The model is a simple carbon-in-carbon-out model that uses only two assumptions. First, that anthropogenic emissions add carbon to the atmosphere, and second that much of this added carbon gets reabsorbed over time. (If it didn’t atmospheric CO2 concentrations would be about 70ppm higher than they are.) It makes no assumptions about reabsorption mechanisms and no attempt to identify what these mechanisms might be. All it’s designed to do is investigate whether anthropogenic carbon remains in the atmosphere long enough to explain the increase in ppm CO2 since 1959.

    If CO2 remains in the atmosphere for decades or centuries, as the IPCC et al. claim, then the model shows that man-made carbon emissions can explain all of the observed increase in atmospheric CO2 (although I agree that this doesn’t prove that they did because other models can explain the increase too, as we’ve discussed.)

    But if it remains there for only +/-5 years, as others claim, then the model shows that man-made emissions can’t possibly explain more than a small fraction of the post-1959 increase, and if it could be demonstrated that residence times are indeed this short then this in my view would constitute proof that most of the increase was natural.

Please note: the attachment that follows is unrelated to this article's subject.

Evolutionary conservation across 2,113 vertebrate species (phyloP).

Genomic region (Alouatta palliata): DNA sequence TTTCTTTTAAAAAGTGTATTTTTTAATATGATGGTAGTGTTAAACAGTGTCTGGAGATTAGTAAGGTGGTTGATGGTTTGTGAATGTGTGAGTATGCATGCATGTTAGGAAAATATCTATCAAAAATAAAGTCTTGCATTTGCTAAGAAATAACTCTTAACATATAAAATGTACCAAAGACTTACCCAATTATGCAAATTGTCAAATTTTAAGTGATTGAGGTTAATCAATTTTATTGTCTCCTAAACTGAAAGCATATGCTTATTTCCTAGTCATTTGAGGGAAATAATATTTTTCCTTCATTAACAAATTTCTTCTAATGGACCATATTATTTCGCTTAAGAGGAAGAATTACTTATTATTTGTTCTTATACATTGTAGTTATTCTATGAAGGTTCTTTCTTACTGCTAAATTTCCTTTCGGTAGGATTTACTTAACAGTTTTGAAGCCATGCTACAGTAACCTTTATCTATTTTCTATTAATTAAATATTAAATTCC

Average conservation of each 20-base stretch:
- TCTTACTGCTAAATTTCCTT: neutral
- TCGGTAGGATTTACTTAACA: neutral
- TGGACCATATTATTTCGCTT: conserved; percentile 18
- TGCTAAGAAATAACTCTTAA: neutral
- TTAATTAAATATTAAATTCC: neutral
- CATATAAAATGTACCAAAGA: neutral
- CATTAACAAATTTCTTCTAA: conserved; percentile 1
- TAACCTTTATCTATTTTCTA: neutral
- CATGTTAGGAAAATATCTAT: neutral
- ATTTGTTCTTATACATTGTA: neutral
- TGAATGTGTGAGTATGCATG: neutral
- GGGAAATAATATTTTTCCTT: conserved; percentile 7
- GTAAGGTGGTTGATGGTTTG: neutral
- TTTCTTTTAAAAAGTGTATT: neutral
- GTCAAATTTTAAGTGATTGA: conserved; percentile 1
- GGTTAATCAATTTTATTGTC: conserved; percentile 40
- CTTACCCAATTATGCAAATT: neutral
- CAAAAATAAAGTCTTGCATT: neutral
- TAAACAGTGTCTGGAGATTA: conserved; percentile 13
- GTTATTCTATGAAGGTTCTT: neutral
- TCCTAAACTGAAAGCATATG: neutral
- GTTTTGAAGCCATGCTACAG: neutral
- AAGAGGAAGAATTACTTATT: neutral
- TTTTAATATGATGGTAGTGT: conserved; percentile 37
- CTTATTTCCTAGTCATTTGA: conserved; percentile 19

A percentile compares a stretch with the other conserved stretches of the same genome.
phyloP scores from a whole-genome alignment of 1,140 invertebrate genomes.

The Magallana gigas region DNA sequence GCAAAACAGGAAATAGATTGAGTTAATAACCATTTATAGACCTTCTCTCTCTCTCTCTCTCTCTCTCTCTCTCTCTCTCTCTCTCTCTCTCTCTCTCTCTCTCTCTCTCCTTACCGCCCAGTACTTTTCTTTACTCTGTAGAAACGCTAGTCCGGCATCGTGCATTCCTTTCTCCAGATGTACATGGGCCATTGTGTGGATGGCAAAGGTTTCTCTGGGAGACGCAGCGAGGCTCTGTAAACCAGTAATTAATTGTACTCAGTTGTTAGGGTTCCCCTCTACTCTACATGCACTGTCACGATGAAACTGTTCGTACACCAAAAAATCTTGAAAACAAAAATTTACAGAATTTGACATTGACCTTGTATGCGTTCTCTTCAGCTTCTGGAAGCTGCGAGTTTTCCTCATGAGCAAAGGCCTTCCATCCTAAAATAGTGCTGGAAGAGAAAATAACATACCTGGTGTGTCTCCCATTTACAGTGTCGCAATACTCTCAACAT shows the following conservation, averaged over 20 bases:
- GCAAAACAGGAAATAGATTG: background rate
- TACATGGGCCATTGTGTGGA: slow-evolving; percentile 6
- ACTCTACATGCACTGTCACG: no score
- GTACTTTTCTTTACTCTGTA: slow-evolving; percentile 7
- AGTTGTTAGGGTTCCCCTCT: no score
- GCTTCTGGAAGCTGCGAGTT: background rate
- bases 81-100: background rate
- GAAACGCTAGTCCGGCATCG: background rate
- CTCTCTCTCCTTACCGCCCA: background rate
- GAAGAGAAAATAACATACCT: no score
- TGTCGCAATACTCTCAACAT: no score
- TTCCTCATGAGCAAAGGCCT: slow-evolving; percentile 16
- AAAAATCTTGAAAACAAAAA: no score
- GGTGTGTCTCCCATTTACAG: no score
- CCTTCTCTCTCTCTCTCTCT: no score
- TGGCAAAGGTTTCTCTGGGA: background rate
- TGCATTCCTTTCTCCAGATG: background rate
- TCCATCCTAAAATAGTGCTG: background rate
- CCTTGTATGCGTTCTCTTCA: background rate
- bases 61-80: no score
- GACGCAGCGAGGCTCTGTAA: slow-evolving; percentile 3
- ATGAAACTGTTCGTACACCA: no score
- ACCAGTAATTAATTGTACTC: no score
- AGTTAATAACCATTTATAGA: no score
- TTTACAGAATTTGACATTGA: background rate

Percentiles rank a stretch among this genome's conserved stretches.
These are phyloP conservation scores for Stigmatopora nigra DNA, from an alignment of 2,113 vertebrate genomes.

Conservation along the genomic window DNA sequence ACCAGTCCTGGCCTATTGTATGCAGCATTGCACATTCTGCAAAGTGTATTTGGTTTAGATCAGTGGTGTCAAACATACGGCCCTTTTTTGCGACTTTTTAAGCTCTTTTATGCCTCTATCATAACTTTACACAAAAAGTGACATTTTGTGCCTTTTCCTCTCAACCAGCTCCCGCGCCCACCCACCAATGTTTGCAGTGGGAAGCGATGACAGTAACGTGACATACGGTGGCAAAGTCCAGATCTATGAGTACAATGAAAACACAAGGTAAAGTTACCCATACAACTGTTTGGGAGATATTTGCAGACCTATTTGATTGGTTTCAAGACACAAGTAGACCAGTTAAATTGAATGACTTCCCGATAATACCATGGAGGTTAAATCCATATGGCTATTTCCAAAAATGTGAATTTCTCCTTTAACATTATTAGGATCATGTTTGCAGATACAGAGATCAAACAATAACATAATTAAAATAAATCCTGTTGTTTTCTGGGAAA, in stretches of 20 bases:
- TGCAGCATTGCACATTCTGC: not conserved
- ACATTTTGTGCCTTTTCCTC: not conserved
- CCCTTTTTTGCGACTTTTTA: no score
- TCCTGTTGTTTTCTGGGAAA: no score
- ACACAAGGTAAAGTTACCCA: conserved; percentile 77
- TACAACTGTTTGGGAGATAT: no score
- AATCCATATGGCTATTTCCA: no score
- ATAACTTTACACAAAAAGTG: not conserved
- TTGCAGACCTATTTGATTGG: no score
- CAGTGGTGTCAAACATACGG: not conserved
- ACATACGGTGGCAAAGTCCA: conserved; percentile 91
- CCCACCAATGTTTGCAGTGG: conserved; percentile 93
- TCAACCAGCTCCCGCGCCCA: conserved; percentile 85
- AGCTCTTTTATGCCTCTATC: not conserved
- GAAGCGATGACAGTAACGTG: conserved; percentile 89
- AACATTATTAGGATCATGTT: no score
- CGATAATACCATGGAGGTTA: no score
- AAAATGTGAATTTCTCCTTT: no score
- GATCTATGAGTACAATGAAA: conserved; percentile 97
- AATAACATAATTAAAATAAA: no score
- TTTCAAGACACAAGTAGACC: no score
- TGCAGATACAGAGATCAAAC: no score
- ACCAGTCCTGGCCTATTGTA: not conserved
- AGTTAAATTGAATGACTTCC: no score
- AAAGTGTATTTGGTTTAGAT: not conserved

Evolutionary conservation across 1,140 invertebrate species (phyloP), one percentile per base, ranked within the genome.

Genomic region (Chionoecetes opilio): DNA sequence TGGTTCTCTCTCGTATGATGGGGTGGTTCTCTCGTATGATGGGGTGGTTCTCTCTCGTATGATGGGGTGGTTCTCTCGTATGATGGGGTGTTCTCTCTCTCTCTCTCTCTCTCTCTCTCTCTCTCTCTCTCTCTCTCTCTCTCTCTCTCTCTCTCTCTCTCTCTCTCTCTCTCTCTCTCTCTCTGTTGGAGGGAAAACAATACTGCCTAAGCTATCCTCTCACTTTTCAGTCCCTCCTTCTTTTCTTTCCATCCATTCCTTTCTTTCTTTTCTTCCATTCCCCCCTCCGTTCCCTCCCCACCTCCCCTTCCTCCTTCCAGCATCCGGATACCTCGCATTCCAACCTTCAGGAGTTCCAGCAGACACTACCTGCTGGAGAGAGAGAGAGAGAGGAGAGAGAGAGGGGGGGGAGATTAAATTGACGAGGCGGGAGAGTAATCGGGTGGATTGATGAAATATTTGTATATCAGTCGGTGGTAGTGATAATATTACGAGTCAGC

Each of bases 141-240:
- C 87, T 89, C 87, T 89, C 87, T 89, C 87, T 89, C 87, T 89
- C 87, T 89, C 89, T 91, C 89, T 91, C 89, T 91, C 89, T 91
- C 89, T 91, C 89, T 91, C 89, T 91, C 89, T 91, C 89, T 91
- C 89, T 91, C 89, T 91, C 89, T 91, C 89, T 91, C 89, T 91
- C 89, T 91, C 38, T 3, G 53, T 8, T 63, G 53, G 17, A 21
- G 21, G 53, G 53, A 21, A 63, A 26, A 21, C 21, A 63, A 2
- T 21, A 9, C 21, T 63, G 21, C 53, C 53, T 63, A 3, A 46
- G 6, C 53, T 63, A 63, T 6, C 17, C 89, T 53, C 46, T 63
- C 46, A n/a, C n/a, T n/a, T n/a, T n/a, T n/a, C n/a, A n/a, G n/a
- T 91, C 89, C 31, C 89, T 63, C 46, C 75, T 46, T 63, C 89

So what I’ve been doing is culling residence time, e-folding time and half-life estimates from the literature, inputting these estimates (probably incorrectly in many cases) as time constants in the model and recording one single number – the ppm increase in CO2 since 1959. So far this has allowed me to establish that the +/-75 ppm post-1959 CO2 increase is somewhere between 95% natural and 100% anthropogenic, which doesn’t move the science forward very far. But at the same time I’ve been able to demonstrate that the IPCC’s claims of CO2 residence times of hundreds or thousands of years aren’t realistic because they don’t match observations, and I guess that’s progress of some kind.

    I’m not using the model for curve-fitting. I’ve already done this, and the spreadsheet I sent you is the result. It shows that anthropogenic CO2 emissions explain the CO2 record since 1959 to within a ppm or two in all years assuming T=50, but again this doesn’t prove that they caused it.

    I’m not sure whether this will be sufficient to satisfy you that the model has a valid application, but whether it does or not I would be grateful for your assistance on the question of how long man-made CO2 remains in the atmosphere because it may help me narrow the range of possibilities down a bit. If possible what I would like to get from you would be your high-low-best estimates expressed as CO2 time constants or half-lives. (If we use the standard expression tau = V/q it seems to me that CO2 “residence time” is fixed at at around 5 years, but feel free to correct me if I’m wrong.)

    Thank you again.

    Roger

  170. Roger Andrews: